TOR on Academic networks (problem)

Watson Ladd watsonbladd at
Tue May 16 22:54:34 UTC 2006

On May 16, 2006, at 4:32 PM, Michael Holstein wrote:

>> Specifically, we're arguing to various administrative and technical
>> committees that the whole damn network shouldn't be trusted by
>> services that we subscribe to... and instead, the proxy service that
>> berkeleyites use to connect to library services off campus should be
>> used on campus too (so that a much smaller segment of our network is
>> "trusted").
> We actually already have this as well .. a proxy that allows  
> internal users to breeze through, and external ones to  
> authenticate. Why the journals think it fit to trust a /16 or  
> greater is beyond me.
Are the on-campus proxies really necessary in that case?
> Problem is .. I don't think they'll buy the argument "you need to  
> change your way of doing things so I can offer an anonymous proxy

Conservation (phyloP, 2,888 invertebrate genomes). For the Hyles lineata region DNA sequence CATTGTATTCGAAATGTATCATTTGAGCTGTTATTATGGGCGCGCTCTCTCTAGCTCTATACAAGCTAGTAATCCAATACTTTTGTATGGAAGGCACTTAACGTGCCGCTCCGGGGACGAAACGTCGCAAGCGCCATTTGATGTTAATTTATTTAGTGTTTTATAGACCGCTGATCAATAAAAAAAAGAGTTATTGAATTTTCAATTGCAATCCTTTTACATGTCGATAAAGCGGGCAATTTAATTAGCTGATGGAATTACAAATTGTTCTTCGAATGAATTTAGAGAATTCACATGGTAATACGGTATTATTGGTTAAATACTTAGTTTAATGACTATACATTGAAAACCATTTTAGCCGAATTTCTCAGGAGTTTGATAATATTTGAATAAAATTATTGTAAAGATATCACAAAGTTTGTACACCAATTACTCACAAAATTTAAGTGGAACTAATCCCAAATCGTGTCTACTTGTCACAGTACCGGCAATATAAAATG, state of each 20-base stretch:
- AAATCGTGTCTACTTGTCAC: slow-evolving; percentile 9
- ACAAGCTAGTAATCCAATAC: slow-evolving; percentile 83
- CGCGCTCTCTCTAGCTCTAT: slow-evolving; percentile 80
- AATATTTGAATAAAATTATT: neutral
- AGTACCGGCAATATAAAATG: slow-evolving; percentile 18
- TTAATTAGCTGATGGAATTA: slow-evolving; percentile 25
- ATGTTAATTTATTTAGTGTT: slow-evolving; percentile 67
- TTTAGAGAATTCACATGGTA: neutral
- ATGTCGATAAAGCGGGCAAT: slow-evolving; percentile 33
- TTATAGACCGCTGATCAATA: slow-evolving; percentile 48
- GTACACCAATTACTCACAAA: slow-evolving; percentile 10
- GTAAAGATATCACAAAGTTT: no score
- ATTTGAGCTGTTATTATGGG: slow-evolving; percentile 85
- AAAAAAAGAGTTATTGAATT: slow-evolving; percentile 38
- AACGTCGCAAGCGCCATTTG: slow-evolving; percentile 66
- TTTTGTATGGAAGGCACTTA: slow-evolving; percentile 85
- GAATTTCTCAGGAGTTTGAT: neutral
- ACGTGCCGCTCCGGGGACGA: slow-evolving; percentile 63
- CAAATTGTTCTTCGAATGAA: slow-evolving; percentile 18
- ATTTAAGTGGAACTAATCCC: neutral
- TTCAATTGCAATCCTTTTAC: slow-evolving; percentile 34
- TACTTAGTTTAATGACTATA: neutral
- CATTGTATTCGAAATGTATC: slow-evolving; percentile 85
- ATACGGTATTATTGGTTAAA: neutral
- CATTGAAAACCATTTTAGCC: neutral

> and not cause you problems". They'll just say "why run the proxy at  
> all?".
> For the short-term, I wrote a script that wgets the library's list  
> of subscriptions, and munges that to get the unique domain links,  
> and puts those into /etc/hosts with bogus addresses that are denied  
> by the exit policy (eg: some.domain). Yes, I realize this  
> doesn't prevent access by IP, but if I can keep out 95% of the  
> miscreants, that's fine by me.
> I hate to break things on purpose, but I do have to dance around a  
> bit to keep this going.
> My biggest mistake perhaps was actually giving the library folks an  
> honest answer when they asked .. had I just said "oh .. I'll look  
> into that" and fixed it, they'd have happily gone away. Instead, I  
> sent them the boiler-plate response about TOR and they started  
> asking questions.
> Lesson learned : don't call TOR an "anonymous proxy". It's a  
> "privacy router designed to help the Chinese".
Try making up some other excuse, like being able to track who is  
accessing journal articles and with what frequency.  I think that  
will work.
> /mike.

"Those who would give up Essential Liberty to purchase a little  
Temporary Safety deserve neither  Liberty nor Safety."
-- Benjamin Franklin 

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